Power Struggle for Georgia
The Cold War has long been over, but a political battle seems to be brewing between the United States and Russia for influence over the former Soviet republic of Georgia.
Russia has been attempting to exert more influence within its post-Soviet republics. Georgia, in its heyday, was called the “fruit basket” of the Soviet Union. It also occupies a vital place geographically in the resource-rich Caucasus region.
Last November, when Eduard Shevardnadze resigned as Georgia’s president, Moscow complained that he did so under “forceful pressure.”
Washington supported the regime change. Into office came an American-trained lawyer, Mikhail Saakashvili. Saakashvili is a strong advocate of the Baku-Tblisi-Ceyhan (btc) pipeline to open next year—in which the U.S. has heavily invested. The route will transport crude oil from the Caspian to the Mediterranean Sea. Georgia’s capital, Tblisi, is the hinge city in the pipeline that creates competition to a pipeline from Kazakhstan to the Russian port of Novorossiysk (see “Breaking the Bottleneck” in our January issue for more on this).
Washington’s strategy is to keep Russia in check—especially after its president gained massive political leverage in the recent parliamentary elections. Russia stands to challenge U.S. global dominance in the one area where Moscow may still have pull. And Washington is doing all it can to ensure this does not happen.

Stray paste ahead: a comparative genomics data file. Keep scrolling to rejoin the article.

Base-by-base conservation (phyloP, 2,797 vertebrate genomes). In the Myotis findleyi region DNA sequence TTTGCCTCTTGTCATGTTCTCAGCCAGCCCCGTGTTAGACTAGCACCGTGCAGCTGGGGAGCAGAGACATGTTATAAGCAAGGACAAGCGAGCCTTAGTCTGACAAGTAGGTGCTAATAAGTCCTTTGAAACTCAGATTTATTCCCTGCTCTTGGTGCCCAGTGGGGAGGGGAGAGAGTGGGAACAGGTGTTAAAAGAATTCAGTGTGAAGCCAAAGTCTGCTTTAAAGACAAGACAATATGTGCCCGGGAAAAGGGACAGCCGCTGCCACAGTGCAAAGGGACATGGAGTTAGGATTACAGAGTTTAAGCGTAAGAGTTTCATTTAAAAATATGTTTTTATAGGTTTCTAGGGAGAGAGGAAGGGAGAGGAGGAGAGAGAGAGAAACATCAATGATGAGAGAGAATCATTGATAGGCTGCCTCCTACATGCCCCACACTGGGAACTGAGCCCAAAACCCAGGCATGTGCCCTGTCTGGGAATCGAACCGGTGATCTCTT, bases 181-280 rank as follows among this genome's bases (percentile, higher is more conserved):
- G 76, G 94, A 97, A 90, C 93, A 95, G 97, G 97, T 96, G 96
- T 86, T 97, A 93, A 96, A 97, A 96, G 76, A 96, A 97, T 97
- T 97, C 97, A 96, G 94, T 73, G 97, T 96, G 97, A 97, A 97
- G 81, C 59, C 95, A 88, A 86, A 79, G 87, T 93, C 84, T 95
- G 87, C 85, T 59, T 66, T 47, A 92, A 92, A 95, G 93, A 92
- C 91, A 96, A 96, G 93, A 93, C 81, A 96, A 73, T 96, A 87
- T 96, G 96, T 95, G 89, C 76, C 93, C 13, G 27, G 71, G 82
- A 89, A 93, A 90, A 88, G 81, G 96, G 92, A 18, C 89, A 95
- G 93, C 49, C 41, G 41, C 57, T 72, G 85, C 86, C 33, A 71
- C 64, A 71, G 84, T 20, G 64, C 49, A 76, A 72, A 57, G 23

The U.S.-led war on terror has brought American troops increasingly closer to the Russian border—even into countries where Russia has a military presence. And now, the U.S. is calling on Moscow to withdraw its military from its bases in Georgia. Though Russia has pledged to do this, it says it will take at least 11 years. Washington wants this expedited.
Tensions are rising in a way that has some analysts calling it a “miniature cold war” (Stratfor, January 9).
“This is a volatile region, made more so by unstable governments and by Russian and U.S. competition for military power. It would be folly to predict that the great powers É will renounce the economic, political and strategic goals over which they are now contending so intensively—and decide to start cooperating” (Asia Times, Dec. 19, 2003).
Watch to see just how far the U.S. is willing to go to maintain its strategic influence in Central Asia—and watch as Russia grows in political and military clout as it seeks to rebuild its historic, imperial glory.